On 6 September 2012 a Pentecostal church building in Moscow was torn down by the authorities during the night. The congregation had struggled for many years to legalise the building, but they were given no advance warning of the demolition and were unable to prevent it. A human rights official denounced the action, saying, “This is the Soviet approach – to come in the middle of the night with mechanical diggers. This is unacceptable.”
In former times, Orthodox Christianity was a strong part of the identity and culture of Russia, which saw itself as a bulwark against the Muslim Tatars and other Muslims of Central Asia. Decades of persecution under communist rule (1917-1990) have left their mark on the very diverse people of this vast country. Estimates suggest that about 200,000 Christian leaders were martyred during this period, and a further 500,000 Christians were imprisoned. However, the Communists’ threat to destroy Christianity and to parade the Soviet Union’s last Christian on television never came true. Instead the end of Communism heralded a massive increase in churches, churchgoing and Christian activities.
Yet in recent years a climate of hostility and antagonism against Christians has spread. The incident described above is just one example of the harassment that is faced by “non-traditional” churches in Russia (those other than the Russian Orthodox Church). They are obliged to register with the authorities and may be burdened with demands for information; unregistered groups can be dissolved. They may have difficulty in obtaining construction permits or in renting or buying meeting-places. Occasionally their services are raided, their literature and other property confiscated, and their members detained. Rising intolerance in society at large is reflected in disparaging remarks made about them in the media.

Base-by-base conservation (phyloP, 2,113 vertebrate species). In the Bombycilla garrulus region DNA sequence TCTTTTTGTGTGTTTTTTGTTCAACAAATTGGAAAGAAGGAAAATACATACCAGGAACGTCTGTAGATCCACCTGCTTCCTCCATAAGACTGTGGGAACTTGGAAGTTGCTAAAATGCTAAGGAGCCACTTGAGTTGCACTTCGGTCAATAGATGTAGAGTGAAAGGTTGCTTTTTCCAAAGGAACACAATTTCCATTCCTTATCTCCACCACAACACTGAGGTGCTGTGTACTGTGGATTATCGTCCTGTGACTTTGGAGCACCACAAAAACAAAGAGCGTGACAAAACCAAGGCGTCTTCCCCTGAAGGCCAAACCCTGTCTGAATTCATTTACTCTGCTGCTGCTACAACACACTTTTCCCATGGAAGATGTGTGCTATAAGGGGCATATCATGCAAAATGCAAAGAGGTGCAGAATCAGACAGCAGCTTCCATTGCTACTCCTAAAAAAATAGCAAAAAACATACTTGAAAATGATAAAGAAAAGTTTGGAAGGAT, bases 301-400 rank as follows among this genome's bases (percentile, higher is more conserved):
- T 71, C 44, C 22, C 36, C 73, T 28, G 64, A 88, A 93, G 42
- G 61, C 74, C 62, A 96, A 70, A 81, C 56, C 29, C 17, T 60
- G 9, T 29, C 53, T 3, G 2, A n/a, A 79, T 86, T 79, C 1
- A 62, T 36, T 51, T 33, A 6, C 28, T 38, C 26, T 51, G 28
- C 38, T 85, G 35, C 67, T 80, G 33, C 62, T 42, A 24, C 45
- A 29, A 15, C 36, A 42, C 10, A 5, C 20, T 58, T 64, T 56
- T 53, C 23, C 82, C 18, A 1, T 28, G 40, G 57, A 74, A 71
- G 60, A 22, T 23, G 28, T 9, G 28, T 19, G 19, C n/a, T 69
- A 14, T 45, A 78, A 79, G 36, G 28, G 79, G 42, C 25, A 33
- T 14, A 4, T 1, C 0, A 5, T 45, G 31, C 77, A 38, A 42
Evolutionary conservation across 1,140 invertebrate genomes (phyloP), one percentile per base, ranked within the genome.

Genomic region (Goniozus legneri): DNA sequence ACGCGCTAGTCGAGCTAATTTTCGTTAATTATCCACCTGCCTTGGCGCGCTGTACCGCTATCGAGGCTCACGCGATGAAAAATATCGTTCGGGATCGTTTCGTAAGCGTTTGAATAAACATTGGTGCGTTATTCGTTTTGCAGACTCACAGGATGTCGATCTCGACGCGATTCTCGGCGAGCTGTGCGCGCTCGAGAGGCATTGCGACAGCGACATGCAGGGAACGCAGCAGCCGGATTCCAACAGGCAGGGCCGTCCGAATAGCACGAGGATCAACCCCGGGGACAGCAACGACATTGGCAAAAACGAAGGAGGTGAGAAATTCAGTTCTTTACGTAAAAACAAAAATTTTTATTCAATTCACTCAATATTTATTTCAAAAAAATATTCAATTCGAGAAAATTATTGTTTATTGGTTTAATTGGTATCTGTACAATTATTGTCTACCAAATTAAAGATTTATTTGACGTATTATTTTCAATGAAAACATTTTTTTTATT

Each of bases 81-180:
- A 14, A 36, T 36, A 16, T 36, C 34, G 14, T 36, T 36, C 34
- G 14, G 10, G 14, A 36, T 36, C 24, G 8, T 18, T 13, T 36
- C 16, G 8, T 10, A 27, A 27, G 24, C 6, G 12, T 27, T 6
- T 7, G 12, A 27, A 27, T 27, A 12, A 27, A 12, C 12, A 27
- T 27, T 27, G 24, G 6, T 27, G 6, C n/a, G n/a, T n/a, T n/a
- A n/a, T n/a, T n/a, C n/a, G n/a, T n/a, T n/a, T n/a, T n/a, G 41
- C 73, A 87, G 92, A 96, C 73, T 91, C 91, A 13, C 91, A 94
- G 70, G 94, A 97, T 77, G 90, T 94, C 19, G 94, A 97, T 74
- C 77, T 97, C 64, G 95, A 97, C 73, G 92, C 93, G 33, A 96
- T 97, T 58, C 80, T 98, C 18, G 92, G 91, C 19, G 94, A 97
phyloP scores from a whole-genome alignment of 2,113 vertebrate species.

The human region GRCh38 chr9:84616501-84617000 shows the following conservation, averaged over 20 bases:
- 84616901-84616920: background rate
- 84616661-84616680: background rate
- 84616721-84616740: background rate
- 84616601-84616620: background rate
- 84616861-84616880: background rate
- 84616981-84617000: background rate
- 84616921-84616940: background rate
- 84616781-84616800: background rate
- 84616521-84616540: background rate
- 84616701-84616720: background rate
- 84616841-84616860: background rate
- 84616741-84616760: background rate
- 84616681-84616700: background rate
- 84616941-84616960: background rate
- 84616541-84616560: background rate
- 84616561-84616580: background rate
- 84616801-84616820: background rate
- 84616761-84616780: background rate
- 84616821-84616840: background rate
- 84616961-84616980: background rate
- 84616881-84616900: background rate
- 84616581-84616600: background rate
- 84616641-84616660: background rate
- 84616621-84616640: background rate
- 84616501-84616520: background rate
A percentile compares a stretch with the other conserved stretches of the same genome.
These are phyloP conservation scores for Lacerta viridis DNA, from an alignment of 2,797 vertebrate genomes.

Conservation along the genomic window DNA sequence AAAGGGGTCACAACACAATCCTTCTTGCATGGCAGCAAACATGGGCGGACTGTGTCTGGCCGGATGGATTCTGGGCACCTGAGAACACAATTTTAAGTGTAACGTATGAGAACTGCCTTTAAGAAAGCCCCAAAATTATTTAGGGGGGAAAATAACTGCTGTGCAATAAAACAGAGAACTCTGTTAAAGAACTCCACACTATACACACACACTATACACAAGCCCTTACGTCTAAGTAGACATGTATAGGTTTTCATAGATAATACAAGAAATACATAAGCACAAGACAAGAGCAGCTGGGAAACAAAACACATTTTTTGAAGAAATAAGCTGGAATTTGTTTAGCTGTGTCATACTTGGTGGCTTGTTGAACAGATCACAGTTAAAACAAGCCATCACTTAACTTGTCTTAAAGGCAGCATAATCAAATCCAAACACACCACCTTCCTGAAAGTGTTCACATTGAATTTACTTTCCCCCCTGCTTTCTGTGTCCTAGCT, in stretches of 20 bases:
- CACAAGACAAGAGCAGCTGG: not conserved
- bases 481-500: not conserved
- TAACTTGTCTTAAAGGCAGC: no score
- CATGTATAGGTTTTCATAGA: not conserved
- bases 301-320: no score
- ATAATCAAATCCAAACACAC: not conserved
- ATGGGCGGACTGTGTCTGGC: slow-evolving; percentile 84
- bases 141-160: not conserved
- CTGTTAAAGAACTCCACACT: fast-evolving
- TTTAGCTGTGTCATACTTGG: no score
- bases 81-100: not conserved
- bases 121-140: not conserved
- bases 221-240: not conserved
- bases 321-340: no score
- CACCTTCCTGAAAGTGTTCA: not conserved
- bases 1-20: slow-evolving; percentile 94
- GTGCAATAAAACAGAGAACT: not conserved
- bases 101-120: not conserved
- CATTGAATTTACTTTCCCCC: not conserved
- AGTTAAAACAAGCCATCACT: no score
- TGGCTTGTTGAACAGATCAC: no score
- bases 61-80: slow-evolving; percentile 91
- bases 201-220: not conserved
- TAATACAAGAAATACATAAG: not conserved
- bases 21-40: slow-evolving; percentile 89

Some areas of the country have large Muslim populations, and radical Islam is growing here. The North Caucasus has been stricken by a violent insurgency driven by Islamists who are fighting to establish a separate state ruled by sharia. Wahhabism, the extreme and puritanical version of Islam practised in Saudi Arabia, has been spreading, and Christians face harassment, intimidation and persecution from the Muslim majority. In Chechnya women are under pressure to wear the hijab. In April 2012 a Muslim lawyer threatened a “bloodbath” if Muslim demands for the introduction of sharia courts in Russia were not met.